Clampdown on Loans to Maids is Good News for Property Owners

5 min read

Money lending, in either licensed or ah long form, has a real impact on property owners. This isn’t only applicable in HDB flats either; even condos now see debt collectors trying to sneak in. Here’s how recent clampdowns are good for home owners:

The Great Money Lender Clampdown

According to the Straits Times, about 160 maids and foreign workers have been repatriated over money lending issues since last October. As of yesterday, loans to low-income foreign workers (i.e. any foreigner earning less than $10,000 per year) were also capped at $500, down from $1,500.

The Ministry of Law (MinLaw) is also barring other work pass holders from acting as guarantors. In addition, licensed moneylenders aren’t allowed to display signs such as “domestic workers welcome to apply”.

Money lenders have recently identified low-income foreign workers, such as maids, as easy targets. Domestic helpers typically have no access to banks, or other lenders who aren’t dripping in slime. This makes it hard for them to purchase high cost electronics like smartphones or tablets, which can put them in touch with home.

Desperation drives them to borrow, regardless of the consequences.

demanding money

In the first half of 2018, 28,000 foreign workers had borrowed from licensed moneylenders – an almost 100 per cent increase from 2017.

Some foreign workers are also hired as brokers by  licensed moneylenders – they earn a commission for bringing in other foreign borrowers. They get about $20 for every borrower they rope in. The typical domestic worker’s salary is between $450 to $570 per month.

Wait, why does this matter to property owners?

Because the maids have only one address they can give to money lenders. Guess which one that is.

This has resulted in a spate of employers’ homes being visited by debt collectors; some of them legal, some of them not. Either way the result is the same: there are strangers repeatedly going up to the door, hassling the employer’s family and creating a ruckus. For neighbours and tenants, it really doesn’t matter who borrowed the money: they feel unsafe living close to a “targeted” home.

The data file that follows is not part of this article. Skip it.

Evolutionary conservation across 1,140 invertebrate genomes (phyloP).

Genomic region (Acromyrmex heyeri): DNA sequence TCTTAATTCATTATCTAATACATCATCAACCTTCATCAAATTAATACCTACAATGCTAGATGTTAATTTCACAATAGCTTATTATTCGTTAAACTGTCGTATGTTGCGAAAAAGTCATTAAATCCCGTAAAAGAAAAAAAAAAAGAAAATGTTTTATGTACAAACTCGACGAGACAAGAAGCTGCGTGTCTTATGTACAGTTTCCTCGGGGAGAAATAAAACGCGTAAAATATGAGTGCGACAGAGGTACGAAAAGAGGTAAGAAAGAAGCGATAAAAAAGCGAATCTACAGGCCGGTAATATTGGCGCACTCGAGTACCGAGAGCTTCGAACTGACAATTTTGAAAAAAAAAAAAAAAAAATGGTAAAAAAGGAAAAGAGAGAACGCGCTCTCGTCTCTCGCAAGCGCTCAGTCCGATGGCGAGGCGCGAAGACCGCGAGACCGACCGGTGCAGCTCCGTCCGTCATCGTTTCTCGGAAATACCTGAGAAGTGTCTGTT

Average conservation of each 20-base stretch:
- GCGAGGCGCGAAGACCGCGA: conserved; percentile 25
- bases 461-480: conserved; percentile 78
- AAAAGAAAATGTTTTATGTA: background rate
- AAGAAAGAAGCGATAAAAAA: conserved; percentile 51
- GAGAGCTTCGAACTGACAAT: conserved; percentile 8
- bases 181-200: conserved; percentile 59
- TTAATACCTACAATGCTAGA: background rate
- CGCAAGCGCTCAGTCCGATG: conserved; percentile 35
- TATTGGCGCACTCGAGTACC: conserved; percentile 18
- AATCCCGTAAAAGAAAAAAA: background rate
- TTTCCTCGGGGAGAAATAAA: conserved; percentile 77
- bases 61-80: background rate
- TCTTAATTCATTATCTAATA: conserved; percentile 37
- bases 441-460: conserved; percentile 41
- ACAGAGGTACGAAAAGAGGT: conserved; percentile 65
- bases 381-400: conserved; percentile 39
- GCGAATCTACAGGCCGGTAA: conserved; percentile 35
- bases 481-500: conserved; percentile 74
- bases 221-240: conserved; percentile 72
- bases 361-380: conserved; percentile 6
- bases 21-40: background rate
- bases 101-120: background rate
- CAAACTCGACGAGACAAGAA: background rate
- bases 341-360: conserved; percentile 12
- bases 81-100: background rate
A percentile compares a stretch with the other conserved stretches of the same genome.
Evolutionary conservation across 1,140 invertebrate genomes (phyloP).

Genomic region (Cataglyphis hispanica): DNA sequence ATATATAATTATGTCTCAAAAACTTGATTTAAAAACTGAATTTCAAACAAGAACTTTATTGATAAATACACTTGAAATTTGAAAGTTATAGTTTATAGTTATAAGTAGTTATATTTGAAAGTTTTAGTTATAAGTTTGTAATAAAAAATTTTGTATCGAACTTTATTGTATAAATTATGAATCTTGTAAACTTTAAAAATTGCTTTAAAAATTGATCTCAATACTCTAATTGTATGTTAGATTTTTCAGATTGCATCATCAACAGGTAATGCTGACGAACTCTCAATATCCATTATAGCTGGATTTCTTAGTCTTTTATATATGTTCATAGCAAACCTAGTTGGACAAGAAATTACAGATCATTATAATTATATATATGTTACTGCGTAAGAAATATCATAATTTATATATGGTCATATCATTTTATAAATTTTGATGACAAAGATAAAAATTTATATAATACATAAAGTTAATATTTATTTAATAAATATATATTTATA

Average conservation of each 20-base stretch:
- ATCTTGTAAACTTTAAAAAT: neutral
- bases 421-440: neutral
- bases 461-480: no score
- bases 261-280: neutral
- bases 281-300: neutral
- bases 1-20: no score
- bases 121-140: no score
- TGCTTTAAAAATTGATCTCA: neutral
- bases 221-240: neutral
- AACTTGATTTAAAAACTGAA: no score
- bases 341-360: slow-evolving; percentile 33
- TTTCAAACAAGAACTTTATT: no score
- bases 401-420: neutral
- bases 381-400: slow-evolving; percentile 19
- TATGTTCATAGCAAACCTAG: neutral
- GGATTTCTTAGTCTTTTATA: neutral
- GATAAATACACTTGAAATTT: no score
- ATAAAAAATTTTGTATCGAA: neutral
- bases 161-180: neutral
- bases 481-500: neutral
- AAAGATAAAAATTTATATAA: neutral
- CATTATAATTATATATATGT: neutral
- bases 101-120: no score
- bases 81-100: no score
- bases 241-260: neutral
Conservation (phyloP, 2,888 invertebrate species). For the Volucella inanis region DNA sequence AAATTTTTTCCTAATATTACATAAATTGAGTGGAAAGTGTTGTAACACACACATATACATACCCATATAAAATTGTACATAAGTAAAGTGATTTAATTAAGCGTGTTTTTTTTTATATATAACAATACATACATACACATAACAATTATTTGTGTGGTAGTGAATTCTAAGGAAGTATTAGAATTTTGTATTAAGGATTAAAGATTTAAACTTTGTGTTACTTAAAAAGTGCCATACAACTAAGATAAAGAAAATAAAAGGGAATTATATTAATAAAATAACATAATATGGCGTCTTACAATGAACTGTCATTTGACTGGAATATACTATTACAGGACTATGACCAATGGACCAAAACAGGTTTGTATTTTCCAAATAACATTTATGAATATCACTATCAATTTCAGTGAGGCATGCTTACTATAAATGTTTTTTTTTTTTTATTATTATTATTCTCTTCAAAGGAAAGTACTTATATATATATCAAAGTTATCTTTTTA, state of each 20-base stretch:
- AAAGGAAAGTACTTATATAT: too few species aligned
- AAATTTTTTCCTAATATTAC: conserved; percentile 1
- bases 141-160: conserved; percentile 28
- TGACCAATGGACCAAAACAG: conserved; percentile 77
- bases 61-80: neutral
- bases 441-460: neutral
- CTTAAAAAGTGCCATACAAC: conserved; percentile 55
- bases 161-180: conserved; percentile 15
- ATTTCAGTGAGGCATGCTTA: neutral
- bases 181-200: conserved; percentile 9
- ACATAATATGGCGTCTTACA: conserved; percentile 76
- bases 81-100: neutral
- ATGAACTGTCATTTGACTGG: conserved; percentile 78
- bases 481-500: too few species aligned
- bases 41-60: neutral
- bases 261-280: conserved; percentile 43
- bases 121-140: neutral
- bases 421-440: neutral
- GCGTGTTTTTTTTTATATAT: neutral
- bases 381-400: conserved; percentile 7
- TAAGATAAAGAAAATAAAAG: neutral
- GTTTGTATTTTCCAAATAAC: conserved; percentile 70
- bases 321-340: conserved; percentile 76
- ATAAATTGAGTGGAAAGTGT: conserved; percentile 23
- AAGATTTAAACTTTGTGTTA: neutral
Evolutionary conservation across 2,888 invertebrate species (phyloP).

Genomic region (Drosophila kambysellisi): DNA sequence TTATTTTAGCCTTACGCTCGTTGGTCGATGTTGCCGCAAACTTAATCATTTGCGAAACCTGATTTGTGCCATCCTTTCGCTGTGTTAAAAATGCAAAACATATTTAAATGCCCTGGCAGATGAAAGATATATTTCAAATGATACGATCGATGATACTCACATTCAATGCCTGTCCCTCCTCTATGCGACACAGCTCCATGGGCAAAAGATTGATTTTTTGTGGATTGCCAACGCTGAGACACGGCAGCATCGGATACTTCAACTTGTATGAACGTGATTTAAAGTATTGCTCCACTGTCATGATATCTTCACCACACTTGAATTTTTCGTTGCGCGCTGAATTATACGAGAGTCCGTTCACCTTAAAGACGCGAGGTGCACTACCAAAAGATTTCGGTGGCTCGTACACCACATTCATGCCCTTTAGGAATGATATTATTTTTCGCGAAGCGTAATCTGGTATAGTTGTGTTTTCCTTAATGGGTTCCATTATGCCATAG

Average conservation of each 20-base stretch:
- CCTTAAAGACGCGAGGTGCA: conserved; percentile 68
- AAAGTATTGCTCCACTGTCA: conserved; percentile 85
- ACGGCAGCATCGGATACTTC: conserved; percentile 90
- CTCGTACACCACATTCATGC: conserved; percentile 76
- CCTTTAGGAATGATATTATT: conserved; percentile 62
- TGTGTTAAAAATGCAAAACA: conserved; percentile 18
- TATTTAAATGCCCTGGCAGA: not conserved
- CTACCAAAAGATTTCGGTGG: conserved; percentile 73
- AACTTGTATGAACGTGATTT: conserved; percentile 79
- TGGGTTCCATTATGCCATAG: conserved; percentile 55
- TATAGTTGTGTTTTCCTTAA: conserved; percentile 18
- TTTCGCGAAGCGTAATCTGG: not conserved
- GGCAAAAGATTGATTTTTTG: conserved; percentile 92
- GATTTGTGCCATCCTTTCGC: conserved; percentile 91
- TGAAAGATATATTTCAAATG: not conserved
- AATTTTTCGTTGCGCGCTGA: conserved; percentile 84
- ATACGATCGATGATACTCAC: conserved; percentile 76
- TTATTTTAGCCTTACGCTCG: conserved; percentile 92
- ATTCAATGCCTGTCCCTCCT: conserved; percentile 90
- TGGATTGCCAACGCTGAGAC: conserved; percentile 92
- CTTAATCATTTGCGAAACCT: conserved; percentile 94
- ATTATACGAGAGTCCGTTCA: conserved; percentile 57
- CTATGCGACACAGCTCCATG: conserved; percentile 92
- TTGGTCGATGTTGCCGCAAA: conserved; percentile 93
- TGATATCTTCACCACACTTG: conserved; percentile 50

One person we spoke to, Sherry Luo, mentioned that she’d been disturbed four times by debt collectors visiting the neighbour’s unit. As a tenant (Sherry is Malaysian), this caused her to decide not to renew her lease at the end of last year:

They were very loud and scary,” Sherry said, “There would be about three of them, and they would stand outside the door and rattle the gate, and shout her (the domestic helper’s) name.

The first time there was no one home, but they stayed there for almost an hour; I was too scared to even go out. After that they always arrived at different times, once on a weekend, once at 6pm when there were kids in the corridor even.”

loan shark
Licensed or unlicensed, debt collectors make residents feel unsafe

Sherry’s landlord, who lives in the same flat, complained to the neighbour but got little more than apologies. In the end, the neighbour had to pay the debt collectors over $1,200, even though their domestic helper had already left.

Even condo owners are not fully spared

Domestic helpers who live in condos tend to be more brazen about borrowing. Some have learned from connections that debt collectors cannot get onto the property; but that doesn’t stop collectors from trying.

We spoke to one resident at Costa Del Sol, who told us security had  caught debt collectors trying to sneak past them before. The bank executive, who is a tenant, declined to be named. But he said that:

I know one of the times, the debt collector actually disguised himself as a food delivery man. Luckily the security here is quite sharp, so this was stopped. But it’s still quite alarming; I don’t want my wife or my children to be exposed to this type of thing. There are a lot of kids here.”

Low crime or not, good condo security is a bigger benefit that many home owners assume

Other incidents involve debt collectors who tailgate (following residents through gates and lifts before they close), or pretend to be home movers and handymen. In older condos, where the lifts are not locked to each floor, it’s much easier for these debt collectors to get to their targets.

There’s no easy solution though

While there’s a recent spike of money lenders targeting maids, the issue is far from new. As long as there’s demand, there will be supply – and criminalising all lending simply means the entire industry will go underground. That would make the money lenders and debt collectors even more disruptive (if licensed, they at least have an inclination to follow certain rules).

The ultimate solution rests on employers educating their domestic helpers; maids should be warned against money lenders, brokers, and other social diseases. The situation sucks for some landlords though, who might find their property affected because the neighbour’s maid borrowed money.

What do you think of the money lending situation? Voice your thoughts in our comments section or on our Facebook community page.

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